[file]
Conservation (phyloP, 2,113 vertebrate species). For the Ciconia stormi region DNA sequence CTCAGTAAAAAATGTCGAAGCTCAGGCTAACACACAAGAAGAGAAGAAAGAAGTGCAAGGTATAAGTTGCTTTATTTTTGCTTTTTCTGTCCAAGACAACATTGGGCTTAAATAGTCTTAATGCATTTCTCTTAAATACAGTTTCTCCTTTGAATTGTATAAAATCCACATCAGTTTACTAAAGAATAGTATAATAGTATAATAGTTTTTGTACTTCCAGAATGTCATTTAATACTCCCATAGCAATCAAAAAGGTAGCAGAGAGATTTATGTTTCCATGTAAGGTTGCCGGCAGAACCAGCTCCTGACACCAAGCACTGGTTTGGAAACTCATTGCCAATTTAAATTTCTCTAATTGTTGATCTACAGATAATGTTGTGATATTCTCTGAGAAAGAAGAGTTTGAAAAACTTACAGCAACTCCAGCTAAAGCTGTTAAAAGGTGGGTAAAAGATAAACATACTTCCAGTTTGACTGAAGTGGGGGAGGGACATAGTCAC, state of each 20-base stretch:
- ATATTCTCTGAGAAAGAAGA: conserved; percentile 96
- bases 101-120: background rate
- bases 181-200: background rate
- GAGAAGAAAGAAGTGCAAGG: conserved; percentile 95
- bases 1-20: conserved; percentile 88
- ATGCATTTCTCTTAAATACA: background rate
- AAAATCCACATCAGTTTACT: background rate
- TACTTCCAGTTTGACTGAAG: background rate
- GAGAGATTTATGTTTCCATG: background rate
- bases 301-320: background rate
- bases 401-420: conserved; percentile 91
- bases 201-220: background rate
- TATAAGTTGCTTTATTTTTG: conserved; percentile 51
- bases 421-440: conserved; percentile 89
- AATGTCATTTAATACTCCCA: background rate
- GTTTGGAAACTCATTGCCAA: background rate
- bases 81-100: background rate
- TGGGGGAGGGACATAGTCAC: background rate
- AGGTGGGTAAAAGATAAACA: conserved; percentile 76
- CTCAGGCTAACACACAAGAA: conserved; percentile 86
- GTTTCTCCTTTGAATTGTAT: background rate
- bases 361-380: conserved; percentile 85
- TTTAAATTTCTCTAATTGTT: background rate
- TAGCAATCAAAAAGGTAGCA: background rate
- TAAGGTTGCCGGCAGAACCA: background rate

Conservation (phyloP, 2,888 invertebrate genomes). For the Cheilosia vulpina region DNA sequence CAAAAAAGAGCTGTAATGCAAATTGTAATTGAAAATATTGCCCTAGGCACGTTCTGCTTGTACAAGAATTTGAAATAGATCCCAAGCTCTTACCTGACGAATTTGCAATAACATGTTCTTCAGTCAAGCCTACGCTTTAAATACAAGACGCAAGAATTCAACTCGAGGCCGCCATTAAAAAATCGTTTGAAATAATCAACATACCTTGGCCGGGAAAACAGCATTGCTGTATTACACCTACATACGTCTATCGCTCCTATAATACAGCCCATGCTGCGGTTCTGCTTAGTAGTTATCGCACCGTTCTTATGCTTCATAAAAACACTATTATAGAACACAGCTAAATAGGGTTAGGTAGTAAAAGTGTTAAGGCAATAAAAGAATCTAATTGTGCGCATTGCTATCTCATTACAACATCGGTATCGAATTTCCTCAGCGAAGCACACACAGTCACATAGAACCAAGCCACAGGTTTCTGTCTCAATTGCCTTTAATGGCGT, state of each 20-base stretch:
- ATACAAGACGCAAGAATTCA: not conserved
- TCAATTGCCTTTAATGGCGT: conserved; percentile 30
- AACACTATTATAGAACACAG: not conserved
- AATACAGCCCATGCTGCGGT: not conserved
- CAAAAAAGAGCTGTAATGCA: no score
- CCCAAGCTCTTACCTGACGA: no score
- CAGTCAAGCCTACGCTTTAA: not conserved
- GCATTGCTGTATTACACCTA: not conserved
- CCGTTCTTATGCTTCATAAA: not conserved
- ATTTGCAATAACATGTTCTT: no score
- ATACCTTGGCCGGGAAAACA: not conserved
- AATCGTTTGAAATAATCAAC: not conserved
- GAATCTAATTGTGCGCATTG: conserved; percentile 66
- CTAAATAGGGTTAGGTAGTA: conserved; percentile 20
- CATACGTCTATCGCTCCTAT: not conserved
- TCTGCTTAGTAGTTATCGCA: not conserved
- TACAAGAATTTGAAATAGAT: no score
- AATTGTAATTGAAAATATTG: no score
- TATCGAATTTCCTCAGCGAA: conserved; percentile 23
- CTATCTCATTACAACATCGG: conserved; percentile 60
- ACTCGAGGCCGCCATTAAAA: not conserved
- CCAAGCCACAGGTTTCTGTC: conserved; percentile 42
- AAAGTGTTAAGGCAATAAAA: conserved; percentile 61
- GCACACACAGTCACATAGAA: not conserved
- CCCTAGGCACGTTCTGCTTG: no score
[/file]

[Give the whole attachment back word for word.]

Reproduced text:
Conservation (phyloP, 2,113 vertebrate species). For the Ciconia stormi region DNA sequence CTCAGTAAAAAATGTCGAAGCTCAGGCTAACACACAAGAAGAGAAGAAAGAAGTGCAAGGTATAAGTTGCTTTATTTTTGCTTTTTCTGTCCAAGACAACATTGGGCTTAAATAGTCTTAATGCATTTCTCTTAAATACAGTTTCTCCTTTGAATTGTATAAAATCCACATCAGTTTACTAAAGAATAGTATAATAGTATAATAGTTTTTGTACTTCCAGAATGTCATTTAATACTCCCATAGCAATCAAAAAGGTAGCAGAGAGATTTATGTTTCCATGTAAGGTTGCCGGCAGAACCAGCTCCTGACACCAAGCACTGGTTTGGAAACTCATTGCCAATTTAAATTTCTCTAATTGTTGATCTACAGATAATGTTGTGATATTCTCTGAGAAAGAAGAGTTTGAAAAACTTACAGCAACTCCAGCTAAAGCTGTTAAAAGGTGGGTAAAAGATAAACATACTTCCAGTTTGACTGAAGTGGGGGAGGGACATAGTCAC, state of each 20-base stretch:
- ATATTCTCTGAGAAAGAAGA: conserved; percentile 96
- bases 101-120: background rate
- bases 181-200: background rate
- GAGAAGAAAGAAGTGCAAGG: conserved; percentile 95
- bases 1-20: conserved; percentile 88
- ATGCATTTCTCTTAAATACA: background rate
- AAAATCCACATCAGTTTACT: background rate
- TACTTCCAGTTTGACTGAAG: background rate
- GAGAGATTTATGTTTCCATG: background rate
- bases 301-320: background rate
- bases 401-420: conserved; percentile 91
- bases 201-220: background rate
- TATAAGTTGCTTTATTTTTG: conserved; percentile 51
- bases 421-440: conserved; percentile 89
- AATGTCATTTAATACTCCCA: background rate
- GTTTGGAAACTCATTGCCAA: background rate
- bases 81-100: background rate
- TGGGGGAGGGACATAGTCAC: background rate
- AGGTGGGTAAAAGATAAACA: conserved; percentile 76
- CTCAGGCTAACACACAAGAA: conserved; percentile 86
- GTTTCTCCTTTGAATTGTAT: background rate
- bases 361-380: conserved; percentile 85
- TTTAAATTTCTCTAATTGTT: background rate
- TAGCAATCAAAAAGGTAGCA: background rate
- TAAGGTTGCCGGCAGAACCA: background rate

Conservation (phyloP, 2,888 invertebrate genomes). For the Cheilosia vulpina region DNA sequence CAAAAAAGAGCTGTAATGCAAATTGTAATTGAAAATATTGCCCTAGGCACGTTCTGCTTGTACAAGAATTTGAAATAGATCCCAAGCTCTTACCTGACGAATTTGCAATAACATGTTCTTCAGTCAAGCCTACGCTTTAAATACAAGACGCAAGAATTCAACTCGAGGCCGCCATTAAAAAATCGTTTGAAATAATCAACATACCTTGGCCGGGAAAACAGCATTGCTGTATTACACCTACATACGTCTATCGCTCCTATAATACAGCCCATGCTGCGGTTCTGCTTAGTAGTTATCGCACCGTTCTTATGCTTCATAAAAACACTATTATAGAACACAGCTAAATAGGGTTAGGTAGTAAAAGTGTTAAGGCAATAAAAGAATCTAATTGTGCGCATTGCTATCTCATTACAACATCGGTATCGAATTTCCTCAGCGAAGCACACACAGTCACATAGAACCAAGCCACAGGTTTCTGTCTCAATTGCCTTTAATGGCGT, state of each 20-base stretch:
- ATACAAGACGCAAGAATTCA: not conserved
- TCAATTGCCTTTAATGGCGT: conserved; percentile 30
- AACACTATTATAGAACACAG: not conserved
- AATACAGCCCATGCTGCGGT: not conserved
- CAAAAAAGAGCTGTAATGCA: no score
- CCCAAGCTCTTACCTGACGA: no score
- CAGTCAAGCCTACGCTTTAA: not conserved
- GCATTGCTGTATTACACCTA: not conserved
- CCGTTCTTATGCTTCATAAA: not conserved
- ATTTGCAATAACATGTTCTT: no score
- ATACCTTGGCCGGGAAAACA: not conserved
- AATCGTTTGAAATAATCAAC: not conserved
- GAATCTAATTGTGCGCATTG: conserved; percentile 66
- CTAAATAGGGTTAGGTAGTA: conserved; percentile 20
- CATACGTCTATCGCTCCTAT: not conserved
- TCTGCTTAGTAGTTATCGCA: not conserved
- TACAAGAATTTGAAATAGAT: no score
- AATTGTAATTGAAAATATTG: no score
- TATCGAATTTCCTCAGCGAA: conserved; percentile 23
- CTATCTCATTACAACATCGG: conserved; percentile 60
- ACTCGAGGCCGCCATTAAAA: not conserved
- CCAAGCCACAGGTTTCTGTC: conserved; percentile 42
- AAAGTGTTAAGGCAATAAAA: conserved; percentile 61
- GCACACACAGTCACATAGAA: not conserved
- CCCTAGGCACGTTCTGCTTG: no score